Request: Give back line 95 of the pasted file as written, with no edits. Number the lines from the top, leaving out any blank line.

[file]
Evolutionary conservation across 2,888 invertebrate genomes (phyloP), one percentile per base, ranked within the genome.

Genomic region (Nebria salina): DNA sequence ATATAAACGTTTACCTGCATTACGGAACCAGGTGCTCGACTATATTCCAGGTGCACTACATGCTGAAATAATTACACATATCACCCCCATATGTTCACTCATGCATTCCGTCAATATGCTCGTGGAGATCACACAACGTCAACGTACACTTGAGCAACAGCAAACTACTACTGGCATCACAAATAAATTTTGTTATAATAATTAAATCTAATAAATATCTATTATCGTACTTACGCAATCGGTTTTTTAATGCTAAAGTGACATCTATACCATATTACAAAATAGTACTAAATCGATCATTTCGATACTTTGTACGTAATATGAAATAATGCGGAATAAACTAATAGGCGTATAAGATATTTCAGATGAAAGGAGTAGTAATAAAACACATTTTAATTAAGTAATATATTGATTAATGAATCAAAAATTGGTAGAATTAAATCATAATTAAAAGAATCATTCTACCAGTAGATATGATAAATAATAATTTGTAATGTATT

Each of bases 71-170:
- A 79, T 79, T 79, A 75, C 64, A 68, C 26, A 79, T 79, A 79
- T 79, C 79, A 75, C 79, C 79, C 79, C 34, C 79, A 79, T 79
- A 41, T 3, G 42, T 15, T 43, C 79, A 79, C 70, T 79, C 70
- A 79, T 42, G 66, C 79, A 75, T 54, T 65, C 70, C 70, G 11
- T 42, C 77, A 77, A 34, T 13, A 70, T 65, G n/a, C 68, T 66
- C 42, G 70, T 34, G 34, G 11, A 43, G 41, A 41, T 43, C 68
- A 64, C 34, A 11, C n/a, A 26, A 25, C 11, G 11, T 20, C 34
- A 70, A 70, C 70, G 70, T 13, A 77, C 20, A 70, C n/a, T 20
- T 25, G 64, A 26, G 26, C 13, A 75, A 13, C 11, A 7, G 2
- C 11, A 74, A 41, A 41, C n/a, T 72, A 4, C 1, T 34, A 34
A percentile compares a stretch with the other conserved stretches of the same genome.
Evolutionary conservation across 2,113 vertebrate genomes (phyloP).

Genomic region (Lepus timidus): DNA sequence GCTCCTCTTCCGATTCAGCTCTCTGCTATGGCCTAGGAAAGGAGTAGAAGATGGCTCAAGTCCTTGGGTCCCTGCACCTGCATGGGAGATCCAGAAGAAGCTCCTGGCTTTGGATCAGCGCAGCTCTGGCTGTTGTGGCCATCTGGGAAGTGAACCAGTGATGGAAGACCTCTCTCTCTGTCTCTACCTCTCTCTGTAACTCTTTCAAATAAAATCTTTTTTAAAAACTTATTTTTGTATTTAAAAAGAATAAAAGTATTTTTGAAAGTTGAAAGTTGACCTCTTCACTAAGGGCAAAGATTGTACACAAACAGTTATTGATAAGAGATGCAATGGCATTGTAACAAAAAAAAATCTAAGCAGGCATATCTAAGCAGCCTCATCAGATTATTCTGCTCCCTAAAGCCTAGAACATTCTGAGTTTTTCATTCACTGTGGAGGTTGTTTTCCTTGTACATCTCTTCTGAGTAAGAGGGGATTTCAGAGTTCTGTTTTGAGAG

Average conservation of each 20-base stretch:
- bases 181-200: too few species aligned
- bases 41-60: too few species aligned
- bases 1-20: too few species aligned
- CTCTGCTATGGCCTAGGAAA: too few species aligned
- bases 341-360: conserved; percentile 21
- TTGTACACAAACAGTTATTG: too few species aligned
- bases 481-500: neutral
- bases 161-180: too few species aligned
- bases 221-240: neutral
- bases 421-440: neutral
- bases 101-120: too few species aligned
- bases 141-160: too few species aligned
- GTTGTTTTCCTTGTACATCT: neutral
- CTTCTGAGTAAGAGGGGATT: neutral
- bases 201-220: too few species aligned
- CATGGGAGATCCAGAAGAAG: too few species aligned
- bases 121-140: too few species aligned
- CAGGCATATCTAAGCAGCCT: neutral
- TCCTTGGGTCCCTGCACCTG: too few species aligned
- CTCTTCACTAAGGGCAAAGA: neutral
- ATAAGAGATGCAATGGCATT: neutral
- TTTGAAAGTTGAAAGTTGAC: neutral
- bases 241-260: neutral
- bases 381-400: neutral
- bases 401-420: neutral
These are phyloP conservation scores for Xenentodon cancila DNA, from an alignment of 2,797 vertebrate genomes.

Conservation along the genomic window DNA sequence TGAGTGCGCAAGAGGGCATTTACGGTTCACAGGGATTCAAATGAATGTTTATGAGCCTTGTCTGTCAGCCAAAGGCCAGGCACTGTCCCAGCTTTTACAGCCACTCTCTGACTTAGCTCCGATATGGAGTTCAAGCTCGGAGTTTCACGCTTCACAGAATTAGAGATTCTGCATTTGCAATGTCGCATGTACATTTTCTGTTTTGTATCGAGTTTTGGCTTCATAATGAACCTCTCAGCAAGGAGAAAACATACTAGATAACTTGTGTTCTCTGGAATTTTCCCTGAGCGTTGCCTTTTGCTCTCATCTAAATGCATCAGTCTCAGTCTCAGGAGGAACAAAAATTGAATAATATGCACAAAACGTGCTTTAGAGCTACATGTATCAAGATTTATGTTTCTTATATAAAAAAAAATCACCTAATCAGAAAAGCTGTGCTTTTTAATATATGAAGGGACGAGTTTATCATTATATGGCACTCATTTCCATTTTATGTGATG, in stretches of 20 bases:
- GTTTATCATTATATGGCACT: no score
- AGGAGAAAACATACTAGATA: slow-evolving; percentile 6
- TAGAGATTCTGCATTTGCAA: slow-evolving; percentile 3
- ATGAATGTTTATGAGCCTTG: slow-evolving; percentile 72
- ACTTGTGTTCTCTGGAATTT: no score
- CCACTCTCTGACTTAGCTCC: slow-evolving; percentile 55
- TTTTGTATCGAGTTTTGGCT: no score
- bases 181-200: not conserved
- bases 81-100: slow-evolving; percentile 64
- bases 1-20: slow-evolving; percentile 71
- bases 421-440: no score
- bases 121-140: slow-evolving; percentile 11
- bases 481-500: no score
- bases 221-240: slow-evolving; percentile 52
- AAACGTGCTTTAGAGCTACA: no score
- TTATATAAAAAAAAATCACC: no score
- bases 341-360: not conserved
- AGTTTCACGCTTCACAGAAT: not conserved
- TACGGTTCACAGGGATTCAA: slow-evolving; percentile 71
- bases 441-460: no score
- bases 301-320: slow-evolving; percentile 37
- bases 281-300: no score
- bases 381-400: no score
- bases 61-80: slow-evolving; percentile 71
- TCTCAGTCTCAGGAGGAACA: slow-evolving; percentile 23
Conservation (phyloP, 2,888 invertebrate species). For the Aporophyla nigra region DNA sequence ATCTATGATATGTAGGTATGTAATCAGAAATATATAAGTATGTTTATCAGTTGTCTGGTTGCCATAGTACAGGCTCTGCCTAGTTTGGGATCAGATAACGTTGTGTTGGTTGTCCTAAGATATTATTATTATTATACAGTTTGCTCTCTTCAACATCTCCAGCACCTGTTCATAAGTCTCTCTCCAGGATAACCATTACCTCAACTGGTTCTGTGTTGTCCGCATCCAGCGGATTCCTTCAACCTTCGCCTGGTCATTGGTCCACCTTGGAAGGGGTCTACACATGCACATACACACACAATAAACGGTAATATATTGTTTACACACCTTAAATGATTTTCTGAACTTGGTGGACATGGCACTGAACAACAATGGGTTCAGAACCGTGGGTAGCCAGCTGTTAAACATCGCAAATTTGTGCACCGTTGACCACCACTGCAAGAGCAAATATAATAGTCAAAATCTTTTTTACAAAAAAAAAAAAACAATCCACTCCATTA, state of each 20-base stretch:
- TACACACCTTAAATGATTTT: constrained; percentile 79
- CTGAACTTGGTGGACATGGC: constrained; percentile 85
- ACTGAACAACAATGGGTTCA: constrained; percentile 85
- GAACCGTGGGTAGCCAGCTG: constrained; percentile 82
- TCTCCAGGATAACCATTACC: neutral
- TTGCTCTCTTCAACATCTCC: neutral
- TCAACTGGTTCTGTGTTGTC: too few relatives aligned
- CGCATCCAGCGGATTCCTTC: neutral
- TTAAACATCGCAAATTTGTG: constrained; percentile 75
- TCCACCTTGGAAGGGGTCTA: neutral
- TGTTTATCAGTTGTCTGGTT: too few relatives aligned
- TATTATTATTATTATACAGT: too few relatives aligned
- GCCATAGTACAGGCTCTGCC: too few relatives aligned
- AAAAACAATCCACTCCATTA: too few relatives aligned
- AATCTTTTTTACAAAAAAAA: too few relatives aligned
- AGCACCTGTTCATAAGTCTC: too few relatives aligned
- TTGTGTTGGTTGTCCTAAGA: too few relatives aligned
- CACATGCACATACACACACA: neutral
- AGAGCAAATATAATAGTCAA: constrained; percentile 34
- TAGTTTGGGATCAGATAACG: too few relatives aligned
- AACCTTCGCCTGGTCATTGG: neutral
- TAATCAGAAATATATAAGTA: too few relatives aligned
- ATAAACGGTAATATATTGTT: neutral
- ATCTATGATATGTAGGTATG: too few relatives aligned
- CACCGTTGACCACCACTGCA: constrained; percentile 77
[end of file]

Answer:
- CACCGTTGACCACCACTGCA: constrained; percentile 77